Looking back at the stories I was told as a child – Cinderellas, Snow Whites, Rapunzels – it seems absurd that no one in my life stepped in to say: “When you fall in love with someone the moment you meet them, it’s not ‘magical’, nor is it ‘fate’. It’s a chemical reaction. Whether or not the union continues to thrive after the heady mixture of dopamine and norepinephrine has subsided is hugely down to chance.”
Not my mother, nor my teachers, nor a police-officer; not the lollipop lady or my GP; nobody who was responsible for my well-being ever stepped in to give me this vital truth.
This idea that The One will suddenly come into your life and you Just Know only happens for a very tiny minority of people. And, even then, it’s fluke. Those initial chemical feelings will have been just as intense for another couple who will break up because, once the sex had waned (and it does, it always, always does), you are left with another human with all their complexities, and being able to stick at it and go through your entire life with that person and remain happy is a gamble.
Long after I stopped believing in Santa Claus, they let me carry on believing that ‘Someday My Prince Will Come’ da-da-da dee-dee. But, I guess, ‘Someday your prince will come – but you have gigantic boundary issues which lead to toxic relationships with controlling people and, in time, the way they chew their food, or pronounce a certain word, will make you want to claw your skin off, and when you have sex you’ll be fantasising they are someone else, da-da-da dee-dee’ doesn’t have the same ring to it.
I met the man I married when I was 32. We were dizzy with that feeling of being in love. We married, had a baby and, five years after we got together and our child was two, he left me.
The ever-after (happily or not) fairy tale was still deeply embedded in my core value system, so as far as I was concerned (and I was very concerned) my husband had no business falling out of love with me. We had a child. He should put up with the marriage as my own parents have, miserably, for 50 years and counting. His parents, however, split up when he was a child and “normal” to him was flitting between two homes; “normal” for me was being in the same home with two parents who, throughout my childhood, regularly erected a pop-up battlefield.
My marriage breaking up was traumatic and the suffering lasted far longer than it would have done had I understood what “loving” someone actually meant. Love isn’t a chemical rollercoaster. There’s often a rollercoaster at the start and it’s amazing – get on it if it comes for you – but the actual love, if it’s there, comes later and it’s more like a gentle row on still waters on a sunny Sunday afternoon. Love isn’t something you catch then it’s there forever. It’s a verb: you love… you are loving… it’s something you do. “I know I treated you badly, I know I hurt you, but I love you,” doesn’t and shouldn’t ever make sense.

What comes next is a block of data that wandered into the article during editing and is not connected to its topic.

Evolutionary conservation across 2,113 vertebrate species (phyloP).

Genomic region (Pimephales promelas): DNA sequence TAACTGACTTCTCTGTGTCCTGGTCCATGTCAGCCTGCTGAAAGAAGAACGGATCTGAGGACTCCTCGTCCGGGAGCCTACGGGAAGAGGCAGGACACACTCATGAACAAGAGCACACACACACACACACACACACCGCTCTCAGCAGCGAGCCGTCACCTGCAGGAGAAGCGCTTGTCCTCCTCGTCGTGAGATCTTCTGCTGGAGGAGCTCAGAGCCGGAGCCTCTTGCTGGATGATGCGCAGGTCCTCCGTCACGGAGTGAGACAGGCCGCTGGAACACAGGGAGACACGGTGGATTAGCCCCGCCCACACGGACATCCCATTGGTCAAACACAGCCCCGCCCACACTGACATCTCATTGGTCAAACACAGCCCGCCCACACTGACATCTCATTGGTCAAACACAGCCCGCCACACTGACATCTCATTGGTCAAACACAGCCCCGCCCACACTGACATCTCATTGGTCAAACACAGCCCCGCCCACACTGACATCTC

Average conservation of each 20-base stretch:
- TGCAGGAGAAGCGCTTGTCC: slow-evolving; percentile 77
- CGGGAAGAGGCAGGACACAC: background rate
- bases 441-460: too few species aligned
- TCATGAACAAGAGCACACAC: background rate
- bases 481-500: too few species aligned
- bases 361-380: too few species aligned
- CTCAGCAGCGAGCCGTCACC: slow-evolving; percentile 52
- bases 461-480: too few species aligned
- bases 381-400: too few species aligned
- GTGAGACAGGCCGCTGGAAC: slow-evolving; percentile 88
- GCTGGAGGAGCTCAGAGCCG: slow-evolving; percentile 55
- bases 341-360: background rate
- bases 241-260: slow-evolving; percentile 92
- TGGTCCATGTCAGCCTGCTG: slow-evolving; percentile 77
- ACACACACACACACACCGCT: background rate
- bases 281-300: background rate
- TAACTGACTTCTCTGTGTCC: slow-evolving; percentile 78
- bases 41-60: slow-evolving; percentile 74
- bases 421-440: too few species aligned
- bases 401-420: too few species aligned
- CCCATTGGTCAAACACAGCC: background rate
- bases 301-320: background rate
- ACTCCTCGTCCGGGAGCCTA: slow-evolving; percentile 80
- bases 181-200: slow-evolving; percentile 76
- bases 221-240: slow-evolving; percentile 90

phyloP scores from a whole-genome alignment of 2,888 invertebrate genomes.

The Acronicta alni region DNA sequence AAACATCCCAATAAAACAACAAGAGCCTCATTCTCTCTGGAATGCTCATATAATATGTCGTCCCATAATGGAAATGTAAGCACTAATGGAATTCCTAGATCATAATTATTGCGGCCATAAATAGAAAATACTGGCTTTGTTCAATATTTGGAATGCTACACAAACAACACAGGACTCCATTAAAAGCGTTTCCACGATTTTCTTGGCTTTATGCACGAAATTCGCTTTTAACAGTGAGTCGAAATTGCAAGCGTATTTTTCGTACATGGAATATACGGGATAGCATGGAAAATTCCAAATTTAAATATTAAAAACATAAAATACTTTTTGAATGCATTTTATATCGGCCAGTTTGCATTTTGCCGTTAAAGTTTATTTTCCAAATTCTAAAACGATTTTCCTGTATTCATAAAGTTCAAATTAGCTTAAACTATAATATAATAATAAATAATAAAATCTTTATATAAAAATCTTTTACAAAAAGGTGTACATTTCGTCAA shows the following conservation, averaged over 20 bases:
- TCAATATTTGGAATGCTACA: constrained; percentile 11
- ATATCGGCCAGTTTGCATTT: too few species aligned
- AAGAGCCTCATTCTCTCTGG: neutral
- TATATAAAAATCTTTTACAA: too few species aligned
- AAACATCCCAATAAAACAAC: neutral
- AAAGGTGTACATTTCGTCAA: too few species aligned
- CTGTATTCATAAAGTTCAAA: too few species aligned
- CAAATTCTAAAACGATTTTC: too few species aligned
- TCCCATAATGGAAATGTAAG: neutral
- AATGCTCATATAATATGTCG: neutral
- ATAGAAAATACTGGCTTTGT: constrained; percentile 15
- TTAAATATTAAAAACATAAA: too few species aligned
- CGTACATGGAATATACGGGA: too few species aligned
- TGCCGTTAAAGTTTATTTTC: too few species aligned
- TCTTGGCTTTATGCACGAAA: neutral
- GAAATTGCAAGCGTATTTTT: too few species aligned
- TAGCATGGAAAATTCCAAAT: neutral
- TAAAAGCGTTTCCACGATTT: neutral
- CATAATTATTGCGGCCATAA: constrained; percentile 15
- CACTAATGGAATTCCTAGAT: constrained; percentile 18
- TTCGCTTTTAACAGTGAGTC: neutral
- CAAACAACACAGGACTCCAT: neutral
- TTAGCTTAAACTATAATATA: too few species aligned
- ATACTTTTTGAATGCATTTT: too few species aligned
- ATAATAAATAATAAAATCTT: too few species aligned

But I didn’t know this. My idea of what love was had shattered and then so too did I.
I had an agent at the time who took me aside and told me flatly: “You’re becoming the divorce bore. You’re letting your personal life affect your work. I clear rooms when I mention your name in meetings.” I couldn’t argue, I was crying backstage on The Jonathan Ross Show right up until we went on air. And I did sit listlessly on TV panel shows which can catapult your career into the millionaire realms, and wasn’t given second chances.
A decade ago, “mental health” wasn’t talked about like it is today. You were simply regarded as “mental”. I should have been able to say to that agent, “I’m not well. I cannot do Live At The Apollo or 8 Out of Ten Cats this year as I am broken and am rebuilding myself. I need to be in a white robe, in a quiet room, listening to whale music and running some pretty felt tip pen shades on to one of those adult colouring-in books. And I’ll do that for as long as I need to.”
Accepting a situation in your life that you didn’t choose and cannot change is the only way you have of getting past it and yourself. Compassion for the person who did choose the situation is also a big help in moving forward. For a long time, when people asked me “What went wrong?”, I’d launch into a tirade against my ex; the “He did THIS to me and THAT to me” venom festivals began. Eventually I figured out it was no one’s fault. He was exactly the same person, with the same values, that I had first met and fell arse over tit for. When we were mortgage- and child-free, dancing together at a Scissor Sisters gig, we could gloss over the fact that our ambitions and the way we viewed the world differed wildly. It didn’t matter because we were dancing!
Looking back, the answer to “What went wrong?” was actually “nothing”. Nothing went wrong. We were incompatible from the very beginning, but, when we met, the chemical reaction was so powerful that we ignored the red flags waving wildly and screaming, “Just enjoy the sex, then move on!” As Maya Angelou wisely put it, “When someone shows you who they are, believe them the first time.” Both my ex-husband and I failed to see each other as we really were because our belief in The Fairy Tale had been so strong that we didn’t want to.
Stand back for another quote from a great writer: “Pain is inevitable, suffering is optional.” Haruki Murakami’s words in What I Talk About When I Talk About Running were a game changer for me.
I don’t suffer the break-up anymore. My ex and I are friends, I’m fond of his fiancée, our son has a mum and dad who can have a cup of tea and a laugh together. It’s not the Cinderella story, sure. But, to me, getting here is the fairy-tale ending I had dreamed of.